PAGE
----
The over-night trip was pretty exhausting, 500+ Km along the road from Cairo to Matrouh and then around 300 Km to the south into the western desert. After 9 hours of straight travel, the only thing you need to see is a warm meal, a hot bath and a clean bed. But what I saw as I entered Siwa completely shattered my hopes.
As I stood in the center of this very small town, starring at the crumbling ruins of the 12th century fortress that locals call Shali and which constitutes the old town of Siwa where inhabitants resided safely within its walls, and listening to nearby shop-keepers in the typical nomadic garments as they communicate in a local dialect of a centuries old Berber language unspoken in any other area in Egypt, I was simply perplexed! In the exterior, it was just a humble village where houses are still built from clay, and where the local means of transportation are limited to donkey-driven carriages and carts. It seemed to be the literal opposition to modernity. “Just another village, not far from my home-village in the delta”, I thought.
I found my condolence in the soon-to-start desert safari that we were scheduled to join as soon as we arrived in town. And so I separate myself from even those small traces of modern life that manifests itself in houses, shops and imported goods that fill up the town center, and immerse myself in an eternal view of the golden sands. Just miles and miles of endless dunes that leaves you totally disoriented and bewildered, needless to say SCARED, as the 4 WD vehicles race up and down the steep slopes.
Right before sunset, we stop over a high sand dune and indulge into a tiring contest of sand boarding; a Sisyphean task where we’d sit or stand on a wooden board, slide down the dune and then breathlessly struggle our way up the absorptive fine sand. After sunset, a camp is set up and people gather around the bonfire for a delicious fire-cooked meal. When darkness falls, the desert sky is covered by a blanket of a thousand stars so close you can almost reach out and pick up a bunch of them.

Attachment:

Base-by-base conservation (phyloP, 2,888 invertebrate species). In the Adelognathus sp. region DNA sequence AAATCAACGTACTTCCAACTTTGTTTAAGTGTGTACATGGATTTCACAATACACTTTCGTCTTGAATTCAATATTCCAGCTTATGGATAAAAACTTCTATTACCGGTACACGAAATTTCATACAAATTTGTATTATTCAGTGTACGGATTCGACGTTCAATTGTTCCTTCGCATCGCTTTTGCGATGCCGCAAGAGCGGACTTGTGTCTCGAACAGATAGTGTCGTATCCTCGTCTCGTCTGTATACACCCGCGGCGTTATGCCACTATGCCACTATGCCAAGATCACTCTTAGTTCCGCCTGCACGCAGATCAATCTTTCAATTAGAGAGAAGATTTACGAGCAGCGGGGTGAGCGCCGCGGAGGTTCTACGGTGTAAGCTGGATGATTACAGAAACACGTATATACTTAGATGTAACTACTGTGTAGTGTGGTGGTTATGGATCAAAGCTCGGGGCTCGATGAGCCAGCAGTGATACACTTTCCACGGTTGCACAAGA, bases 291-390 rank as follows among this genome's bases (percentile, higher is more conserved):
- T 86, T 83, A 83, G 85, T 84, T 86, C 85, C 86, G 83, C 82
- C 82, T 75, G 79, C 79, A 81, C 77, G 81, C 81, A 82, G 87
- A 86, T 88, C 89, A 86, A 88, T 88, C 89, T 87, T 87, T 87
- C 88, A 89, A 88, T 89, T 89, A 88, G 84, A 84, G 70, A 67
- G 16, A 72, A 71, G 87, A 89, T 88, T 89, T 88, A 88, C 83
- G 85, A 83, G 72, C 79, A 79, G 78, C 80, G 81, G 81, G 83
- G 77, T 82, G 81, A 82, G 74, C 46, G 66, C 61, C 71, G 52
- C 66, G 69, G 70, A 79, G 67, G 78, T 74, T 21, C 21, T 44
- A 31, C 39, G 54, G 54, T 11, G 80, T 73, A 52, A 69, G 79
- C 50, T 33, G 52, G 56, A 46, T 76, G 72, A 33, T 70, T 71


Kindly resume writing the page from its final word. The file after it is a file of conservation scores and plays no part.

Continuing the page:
Our rented bikes navigate us as we follow the Lonely Planet map through the palm fields and olive gardens which surround the town center in an almost perfect circle. The long leaves touch our heads gently and we stretch out our hands to pick some dates. It was the sweetest dates I ever tasted, fresh off a palm tree. It was only our second day in Siwa and we couldn’t be more eager to have our own tour in its whereabouts, so we rented some bikes from a local shop and headed on a lonely-traveler adventure across the fields. Four km away from the town, the hill of Aghurmi stands ahead as we approach the small ticket office on the side of the road. We climb up the short hill into the ruins of the temple of the Oracle.
At some point in time, probably around 700 BC, this temple which was originally built in worship to the sun god Amon-Ra, housed a divine oracle whose fame was widespread in the eastern Mediterranean. However, the temple itself has placed itself in historical tales because of one single visit. In 331, Alexander the great, having conquered Egypt which was then ruled by Persians, set sail from his newly-founded city of Alexandria, reached Mersa Matruh, and marched toward Siwa along the desert route that we’ve just used only yesterday. As it was customary for each of the pharaohs of Egypt’s 28th Dynasty to travel to Siwa to be acknowledged at the temple there as the son of Amon-Ra, Alexander was no less. He wanted the same declaration of divine power to legitimize his conquest of Egypt and put himself on the same footing as the pharaohs. As we enter the temple, or what’s left of it, nothing seems apparent of such a great history. The site is more of crumbled walls and passages than any specific structure. However, the magnificent panoramic view of the town and its surrounding fields and natural springs is alone worth the 4km trip.